International artist-in-residence programme
Studio Quantum

Bild eps51

Studio Quantum is an international events and artist-in-residence programme from the Goethe-Institut, exploring emerging quantum technologies through the lens of art. The residencies will be exploring important cultural, ethical and ecological questions around the impact of quantum technologies.

All residencies will be two months in length and will take place in Karlsruhe (Germany), Dublin (Ireland), Johannesburg (South Africa), Lagos (Nigeria), Rotterdam (Netherlands), Bangalore (India), Mexiko City (Mexiko) and London (United Kingdom) between June and December 2024. The Studio Quantum Open Call is running from 12th January until 11th February 2024.

Studio Quantum residency in London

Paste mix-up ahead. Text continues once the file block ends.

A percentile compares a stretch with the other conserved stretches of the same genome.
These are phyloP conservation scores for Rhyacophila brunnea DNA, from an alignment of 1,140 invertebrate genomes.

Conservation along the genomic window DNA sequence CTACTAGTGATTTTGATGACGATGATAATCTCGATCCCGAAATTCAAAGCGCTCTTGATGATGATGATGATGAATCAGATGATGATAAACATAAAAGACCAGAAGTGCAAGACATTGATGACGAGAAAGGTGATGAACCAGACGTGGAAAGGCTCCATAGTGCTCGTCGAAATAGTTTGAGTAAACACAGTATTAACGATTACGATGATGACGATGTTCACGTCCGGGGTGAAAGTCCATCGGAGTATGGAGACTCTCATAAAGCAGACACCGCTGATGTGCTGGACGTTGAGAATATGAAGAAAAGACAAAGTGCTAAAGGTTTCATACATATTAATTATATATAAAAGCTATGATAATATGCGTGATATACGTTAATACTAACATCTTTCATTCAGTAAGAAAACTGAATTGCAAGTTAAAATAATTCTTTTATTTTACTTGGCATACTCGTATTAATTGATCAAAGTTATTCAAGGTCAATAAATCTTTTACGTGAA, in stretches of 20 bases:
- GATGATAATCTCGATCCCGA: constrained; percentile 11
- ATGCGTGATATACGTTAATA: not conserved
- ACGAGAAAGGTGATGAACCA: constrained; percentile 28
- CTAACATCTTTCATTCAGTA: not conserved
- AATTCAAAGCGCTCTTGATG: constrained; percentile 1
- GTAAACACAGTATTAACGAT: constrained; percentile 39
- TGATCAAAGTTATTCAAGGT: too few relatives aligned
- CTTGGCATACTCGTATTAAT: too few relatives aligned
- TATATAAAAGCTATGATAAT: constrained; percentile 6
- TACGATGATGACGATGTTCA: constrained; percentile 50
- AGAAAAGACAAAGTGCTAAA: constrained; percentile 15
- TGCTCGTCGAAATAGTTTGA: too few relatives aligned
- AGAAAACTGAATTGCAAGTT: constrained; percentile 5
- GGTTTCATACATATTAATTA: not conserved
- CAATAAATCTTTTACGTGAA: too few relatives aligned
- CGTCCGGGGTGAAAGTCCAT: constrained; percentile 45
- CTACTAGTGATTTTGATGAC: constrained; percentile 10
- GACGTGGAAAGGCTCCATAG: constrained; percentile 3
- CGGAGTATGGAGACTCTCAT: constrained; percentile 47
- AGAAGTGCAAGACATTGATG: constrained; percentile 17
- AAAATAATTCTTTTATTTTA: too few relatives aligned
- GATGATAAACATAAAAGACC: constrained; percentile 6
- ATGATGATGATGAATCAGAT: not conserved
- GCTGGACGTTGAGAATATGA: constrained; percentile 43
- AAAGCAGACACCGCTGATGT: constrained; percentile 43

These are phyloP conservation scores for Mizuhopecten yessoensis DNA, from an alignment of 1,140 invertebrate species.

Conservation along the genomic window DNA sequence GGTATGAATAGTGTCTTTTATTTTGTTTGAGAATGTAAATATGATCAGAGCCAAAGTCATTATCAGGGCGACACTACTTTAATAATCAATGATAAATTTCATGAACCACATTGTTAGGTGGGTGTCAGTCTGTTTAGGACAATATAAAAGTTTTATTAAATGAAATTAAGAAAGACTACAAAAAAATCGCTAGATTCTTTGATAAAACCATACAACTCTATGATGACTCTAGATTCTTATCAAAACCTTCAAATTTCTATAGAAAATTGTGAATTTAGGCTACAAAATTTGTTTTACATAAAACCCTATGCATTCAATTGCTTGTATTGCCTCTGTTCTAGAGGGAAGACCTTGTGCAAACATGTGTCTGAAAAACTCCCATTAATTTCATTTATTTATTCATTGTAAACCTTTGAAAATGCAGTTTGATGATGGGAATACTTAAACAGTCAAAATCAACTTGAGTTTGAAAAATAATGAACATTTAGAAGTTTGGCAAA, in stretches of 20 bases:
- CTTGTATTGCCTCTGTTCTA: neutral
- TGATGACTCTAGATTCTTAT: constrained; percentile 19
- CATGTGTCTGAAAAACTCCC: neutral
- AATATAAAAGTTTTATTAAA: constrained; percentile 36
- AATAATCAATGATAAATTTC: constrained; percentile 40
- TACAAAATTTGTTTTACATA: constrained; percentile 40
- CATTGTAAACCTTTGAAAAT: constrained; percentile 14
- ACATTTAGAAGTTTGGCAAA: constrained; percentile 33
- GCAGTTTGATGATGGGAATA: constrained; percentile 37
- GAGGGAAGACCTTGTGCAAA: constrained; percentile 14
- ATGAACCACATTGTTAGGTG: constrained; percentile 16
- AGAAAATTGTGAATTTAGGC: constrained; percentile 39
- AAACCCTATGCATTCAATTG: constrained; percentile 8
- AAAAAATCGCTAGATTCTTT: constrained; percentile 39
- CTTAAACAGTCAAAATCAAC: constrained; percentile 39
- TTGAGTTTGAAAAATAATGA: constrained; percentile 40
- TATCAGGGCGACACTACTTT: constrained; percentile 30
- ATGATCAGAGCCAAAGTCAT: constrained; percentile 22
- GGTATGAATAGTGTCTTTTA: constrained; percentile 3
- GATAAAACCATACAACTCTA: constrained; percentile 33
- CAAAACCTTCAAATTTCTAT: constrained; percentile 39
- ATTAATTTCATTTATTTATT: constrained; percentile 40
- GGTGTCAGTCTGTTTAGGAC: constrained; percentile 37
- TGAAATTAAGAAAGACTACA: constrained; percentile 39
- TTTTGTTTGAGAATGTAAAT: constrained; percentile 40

Hosted in partnership with Science Gallery London at King’s College London, and with Dr James Millen (Department of Physics, King’s College London), the Studio Quantum London residency (Oct - Dec 2024) is aimed particularly at writers and/or poets who are interested in exploring the philosophical implications of quantum physics. 

What are the implications of seeing the invisible?

Often described as counterintuitive, weird, or spooky, quantum physics can feel strange to those who work in the field as well as those who are outside, looking in. As far as we're aware quantum physics is just the way nature works, so why does it feel strange to us as humans? Is it simply because it deals with the physics of very tiny things, or is there something more fundamentally inexplicable about the nature of quantum physics? 
The world as we know it relies on quantum phenomena such as superposition and entanglement, which drive technologies such as GPS, the internet and MRI scanners. If such a key area of science is so poorly understood - not only by the public, but by experts in other walks of life - what does this mean for society at large? How would perceiving quantum effects at human scale change our perception of reality? 

In collaboration with

Kings College Science Gallery ©   Kings College Science Gallery